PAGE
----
The case of Insley v Accent Catering is the first tribunal case to consider the use of e-cigarettes. It highlights the importance of having up-to-date smoking and disciplinary policies that specifically refer to e-cigarettes.
A colleague reported Mrs Insley for using an e-cigarette in full view of pupils at the secondary school where she worked as a catering assistant. She was suspended and disciplinary proceedings commenced to determine whether this was an act of gross misconduct. However Mrs Insley resigned just before the hearing and brought a claim for constructive unfair dismissal.
The tribunal dismissed her claim for constructive unfair dismissal determining that the employer had acted reasonably and properly in the circumstances.
The tribunal stated that it could not decide whether Mrs Insley's actions amounted to gross misconduct which would justify dismissal, as she had resigned rather than being dismissed. Significantly, the tribunal commented that the school's smoking policy would have been important in an unfair dismissal claim.
The school's policy prohibited smoking on school premises but did not refer to e-cigarettes or vaping. If Mrs Insley had been dismissed, she could have argued that using an e-cigarette was not prohibited.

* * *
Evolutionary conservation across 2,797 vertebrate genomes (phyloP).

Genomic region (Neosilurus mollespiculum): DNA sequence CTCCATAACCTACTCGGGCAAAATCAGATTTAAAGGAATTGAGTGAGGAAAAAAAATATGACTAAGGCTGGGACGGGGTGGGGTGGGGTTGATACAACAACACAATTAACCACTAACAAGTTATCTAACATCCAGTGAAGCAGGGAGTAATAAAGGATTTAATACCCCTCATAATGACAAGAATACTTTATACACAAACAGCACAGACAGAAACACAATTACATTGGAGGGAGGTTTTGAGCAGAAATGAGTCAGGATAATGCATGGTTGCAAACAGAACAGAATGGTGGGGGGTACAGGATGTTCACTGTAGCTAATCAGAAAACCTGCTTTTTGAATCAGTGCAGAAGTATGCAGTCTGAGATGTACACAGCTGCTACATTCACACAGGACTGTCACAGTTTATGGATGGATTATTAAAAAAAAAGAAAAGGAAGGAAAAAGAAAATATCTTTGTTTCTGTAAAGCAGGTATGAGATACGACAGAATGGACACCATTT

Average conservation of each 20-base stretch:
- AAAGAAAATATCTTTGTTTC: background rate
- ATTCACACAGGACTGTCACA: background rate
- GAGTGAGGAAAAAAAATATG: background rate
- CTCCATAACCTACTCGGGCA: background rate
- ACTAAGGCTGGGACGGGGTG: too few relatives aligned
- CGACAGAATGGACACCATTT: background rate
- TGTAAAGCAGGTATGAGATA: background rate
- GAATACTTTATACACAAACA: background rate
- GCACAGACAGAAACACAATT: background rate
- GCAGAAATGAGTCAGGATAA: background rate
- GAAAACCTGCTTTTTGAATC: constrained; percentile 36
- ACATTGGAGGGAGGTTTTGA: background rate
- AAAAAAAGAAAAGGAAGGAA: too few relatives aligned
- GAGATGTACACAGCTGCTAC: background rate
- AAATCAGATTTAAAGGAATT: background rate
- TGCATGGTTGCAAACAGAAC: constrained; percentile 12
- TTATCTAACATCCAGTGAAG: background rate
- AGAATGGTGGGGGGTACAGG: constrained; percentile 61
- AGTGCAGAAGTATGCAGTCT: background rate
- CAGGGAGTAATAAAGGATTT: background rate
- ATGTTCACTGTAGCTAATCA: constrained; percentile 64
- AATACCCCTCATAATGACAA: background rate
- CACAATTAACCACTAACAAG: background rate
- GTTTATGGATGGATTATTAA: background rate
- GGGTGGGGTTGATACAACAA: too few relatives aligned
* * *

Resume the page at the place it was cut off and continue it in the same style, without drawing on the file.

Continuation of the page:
Section 1(2) Health Act 2006 defines smoking as lit tobacco or any other substance that can be smoked when lit. However e-cigarettes emit an aerosol that is inhaled. It is therefore unlikely that e-cigarettes are covered by the law banning smoking in public places.
Employers therefore need to consider whether vaping or using e-cigarettes is to be treated in the same way as conventional smoking. If you decide to ban e-cigarettes in the workplace, it is important to and update your policies to reflect this. This will be particularly important for sectors (eg education or public health) where smoking, or simulated smoking, is banned completely for health-related reasons.
This publication is intended for general guidance and represents our understanding of the relevant law and practice as at February 2015. Specific advice should be sought for specific cases; we cannot be held responsible for any action (or decision not to take action) made in reliance upon the content of this publication.
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